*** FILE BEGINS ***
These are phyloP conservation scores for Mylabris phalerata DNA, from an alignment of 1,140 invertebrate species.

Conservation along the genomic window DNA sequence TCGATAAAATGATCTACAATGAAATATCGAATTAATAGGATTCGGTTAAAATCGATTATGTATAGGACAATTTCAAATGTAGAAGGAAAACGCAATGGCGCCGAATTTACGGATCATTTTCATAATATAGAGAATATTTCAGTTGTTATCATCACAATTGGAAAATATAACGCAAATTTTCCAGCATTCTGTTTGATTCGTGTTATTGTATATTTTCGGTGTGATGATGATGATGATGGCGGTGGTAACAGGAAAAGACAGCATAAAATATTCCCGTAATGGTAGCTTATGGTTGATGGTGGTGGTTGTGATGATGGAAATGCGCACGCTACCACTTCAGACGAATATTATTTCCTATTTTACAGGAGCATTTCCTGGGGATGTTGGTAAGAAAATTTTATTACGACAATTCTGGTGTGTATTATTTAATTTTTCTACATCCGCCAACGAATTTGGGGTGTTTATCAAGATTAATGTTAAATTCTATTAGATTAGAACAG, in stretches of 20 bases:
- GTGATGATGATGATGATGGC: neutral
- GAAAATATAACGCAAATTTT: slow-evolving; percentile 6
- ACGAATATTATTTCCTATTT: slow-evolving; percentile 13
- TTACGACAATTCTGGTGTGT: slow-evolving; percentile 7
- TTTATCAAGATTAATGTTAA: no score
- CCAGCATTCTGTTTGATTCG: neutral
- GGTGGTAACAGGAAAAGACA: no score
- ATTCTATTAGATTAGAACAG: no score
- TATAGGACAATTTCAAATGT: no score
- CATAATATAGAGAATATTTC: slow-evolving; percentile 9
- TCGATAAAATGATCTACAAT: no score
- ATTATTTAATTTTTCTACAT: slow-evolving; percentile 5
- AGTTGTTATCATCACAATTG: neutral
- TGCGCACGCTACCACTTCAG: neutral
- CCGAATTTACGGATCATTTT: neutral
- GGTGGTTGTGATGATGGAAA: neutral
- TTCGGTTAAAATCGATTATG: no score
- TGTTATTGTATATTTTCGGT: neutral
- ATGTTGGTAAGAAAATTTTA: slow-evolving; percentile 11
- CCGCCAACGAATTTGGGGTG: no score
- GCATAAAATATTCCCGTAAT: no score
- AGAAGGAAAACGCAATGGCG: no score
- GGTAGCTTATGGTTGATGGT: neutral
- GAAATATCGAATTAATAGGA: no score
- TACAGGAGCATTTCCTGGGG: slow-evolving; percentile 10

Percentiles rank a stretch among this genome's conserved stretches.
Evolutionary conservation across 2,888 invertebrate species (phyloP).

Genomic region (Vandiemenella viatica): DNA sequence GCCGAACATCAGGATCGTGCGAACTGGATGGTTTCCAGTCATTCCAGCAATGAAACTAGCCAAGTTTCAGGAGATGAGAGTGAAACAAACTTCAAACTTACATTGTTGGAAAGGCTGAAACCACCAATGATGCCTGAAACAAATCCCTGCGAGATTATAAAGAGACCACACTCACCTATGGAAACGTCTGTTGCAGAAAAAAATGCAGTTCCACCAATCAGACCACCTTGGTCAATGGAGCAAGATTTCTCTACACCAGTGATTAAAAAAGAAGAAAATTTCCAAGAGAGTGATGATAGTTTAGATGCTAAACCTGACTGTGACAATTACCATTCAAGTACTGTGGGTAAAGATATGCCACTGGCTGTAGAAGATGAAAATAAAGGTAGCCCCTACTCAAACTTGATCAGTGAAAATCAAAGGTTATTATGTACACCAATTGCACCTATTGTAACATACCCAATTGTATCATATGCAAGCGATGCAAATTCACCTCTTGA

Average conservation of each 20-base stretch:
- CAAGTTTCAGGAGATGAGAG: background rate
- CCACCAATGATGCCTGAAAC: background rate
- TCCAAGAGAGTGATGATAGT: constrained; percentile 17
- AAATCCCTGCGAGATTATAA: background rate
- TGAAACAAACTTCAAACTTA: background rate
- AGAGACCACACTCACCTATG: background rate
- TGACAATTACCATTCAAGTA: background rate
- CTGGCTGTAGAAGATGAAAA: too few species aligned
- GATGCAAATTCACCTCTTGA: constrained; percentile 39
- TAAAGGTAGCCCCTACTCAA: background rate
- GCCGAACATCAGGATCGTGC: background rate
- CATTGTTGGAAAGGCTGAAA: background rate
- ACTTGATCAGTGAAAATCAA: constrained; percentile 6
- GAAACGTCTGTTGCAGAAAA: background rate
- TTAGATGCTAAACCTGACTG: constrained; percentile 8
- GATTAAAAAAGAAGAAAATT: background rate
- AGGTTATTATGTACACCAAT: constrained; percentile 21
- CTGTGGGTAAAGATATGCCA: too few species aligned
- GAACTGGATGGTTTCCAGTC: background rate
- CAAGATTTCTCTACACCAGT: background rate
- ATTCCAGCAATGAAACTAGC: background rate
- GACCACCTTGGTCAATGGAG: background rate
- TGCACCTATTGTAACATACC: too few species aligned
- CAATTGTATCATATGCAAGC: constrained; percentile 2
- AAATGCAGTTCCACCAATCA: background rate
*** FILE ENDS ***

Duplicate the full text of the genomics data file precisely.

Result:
These are phyloP conservation scores for Mylabris phalerata DNA, from an alignment of 1,140 invertebrate species.

Conservation along the genomic window DNA sequence TCGATAAAATGATCTACAATGAAATATCGAATTAATAGGATTCGGTTAAAATCGATTATGTATAGGACAATTTCAAATGTAGAAGGAAAACGCAATGGCGCCGAATTTACGGATCATTTTCATAATATAGAGAATATTTCAGTTGTTATCATCACAATTGGAAAATATAACGCAAATTTTCCAGCATTCTGTTTGATTCGTGTTATTGTATATTTTCGGTGTGATGATGATGATGATGGCGGTGGTAACAGGAAAAGACAGCATAAAATATTCCCGTAATGGTAGCTTATGGTTGATGGTGGTGGTTGTGATGATGGAAATGCGCACGCTACCACTTCAGACGAATATTATTTCCTATTTTACAGGAGCATTTCCTGGGGATGTTGGTAAGAAAATTTTATTACGACAATTCTGGTGTGTATTATTTAATTTTTCTACATCCGCCAACGAATTTGGGGTGTTTATCAAGATTAATGTTAAATTCTATTAGATTAGAACAG, in stretches of 20 bases:
- GTGATGATGATGATGATGGC: neutral
- GAAAATATAACGCAAATTTT: slow-evolving; percentile 6
- ACGAATATTATTTCCTATTT: slow-evolving; percentile 13
- TTACGACAATTCTGGTGTGT: slow-evolving; percentile 7
- TTTATCAAGATTAATGTTAA: no score
- CCAGCATTCTGTTTGATTCG: neutral
- GGTGGTAACAGGAAAAGACA: no score
- ATTCTATTAGATTAGAACAG: no score
- TATAGGACAATTTCAAATGT: no score
- CATAATATAGAGAATATTTC: slow-evolving; percentile 9
- TCGATAAAATGATCTACAAT: no score
- ATTATTTAATTTTTCTACAT: slow-evolving; percentile 5
- AGTTGTTATCATCACAATTG: neutral
- TGCGCACGCTACCACTTCAG: neutral
- CCGAATTTACGGATCATTTT: neutral
- GGTGGTTGTGATGATGGAAA: neutral
- TTCGGTTAAAATCGATTATG: no score
- TGTTATTGTATATTTTCGGT: neutral
- ATGTTGGTAAGAAAATTTTA: slow-evolving; percentile 11
- CCGCCAACGAATTTGGGGTG: no score
- GCATAAAATATTCCCGTAAT: no score
- AGAAGGAAAACGCAATGGCG: no score
- GGTAGCTTATGGTTGATGGT: neutral
- GAAATATCGAATTAATAGGA: no score
- TACAGGAGCATTTCCTGGGG: slow-evolving; percentile 10

Percentiles rank a stretch among this genome's conserved stretches.
Evolutionary conservation across 2,888 invertebrate species (phyloP).

Genomic region (Vandiemenella viatica): DNA sequence GCCGAACATCAGGATCGTGCGAACTGGATGGTTTCCAGTCATTCCAGCAATGAAACTAGCCAAGTTTCAGGAGATGAGAGTGAAACAAACTTCAAACTTACATTGTTGGAAAGGCTGAAACCACCAATGATGCCTGAAACAAATCCCTGCGAGATTATAAAGAGACCACACTCACCTATGGAAACGTCTGTTGCAGAAAAAAATGCAGTTCCACCAATCAGACCACCTTGGTCAATGGAGCAAGATTTCTCTACACCAGTGATTAAAAAAGAAGAAAATTTCCAAGAGAGTGATGATAGTTTAGATGCTAAACCTGACTGTGACAATTACCATTCAAGTACTGTGGGTAAAGATATGCCACTGGCTGTAGAAGATGAAAATAAAGGTAGCCCCTACTCAAACTTGATCAGTGAAAATCAAAGGTTATTATGTACACCAATTGCACCTATTGTAACATACCCAATTGTATCATATGCAAGCGATGCAAATTCACCTCTTGA

Average conservation of each 20-base stretch:
- CAAGTTTCAGGAGATGAGAG: background rate
- CCACCAATGATGCCTGAAAC: background rate
- TCCAAGAGAGTGATGATAGT: constrained; percentile 17
- AAATCCCTGCGAGATTATAA: background rate
- TGAAACAAACTTCAAACTTA: background rate
- AGAGACCACACTCACCTATG: background rate
- TGACAATTACCATTCAAGTA: background rate
- CTGGCTGTAGAAGATGAAAA: too few species aligned
- GATGCAAATTCACCTCTTGA: constrained; percentile 39
- TAAAGGTAGCCCCTACTCAA: background rate
- GCCGAACATCAGGATCGTGC: background rate
- CATTGTTGGAAAGGCTGAAA: background rate
- ACTTGATCAGTGAAAATCAA: constrained; percentile 6
- GAAACGTCTGTTGCAGAAAA: background rate
- TTAGATGCTAAACCTGACTG: constrained; percentile 8
- GATTAAAAAAGAAGAAAATT: background rate
- AGGTTATTATGTACACCAAT: constrained; percentile 21
- CTGTGGGTAAAGATATGCCA: too few species aligned
- GAACTGGATGGTTTCCAGTC: background rate
- CAAGATTTCTCTACACCAGT: background rate
- ATTCCAGCAATGAAACTAGC: background rate
- GACCACCTTGGTCAATGGAG: background rate
- TGCACCTATTGTAACATACC: too few species aligned
- CAATTGTATCATATGCAAGC: constrained; percentile 2
- AAATGCAGTTCCACCAATCA: background rate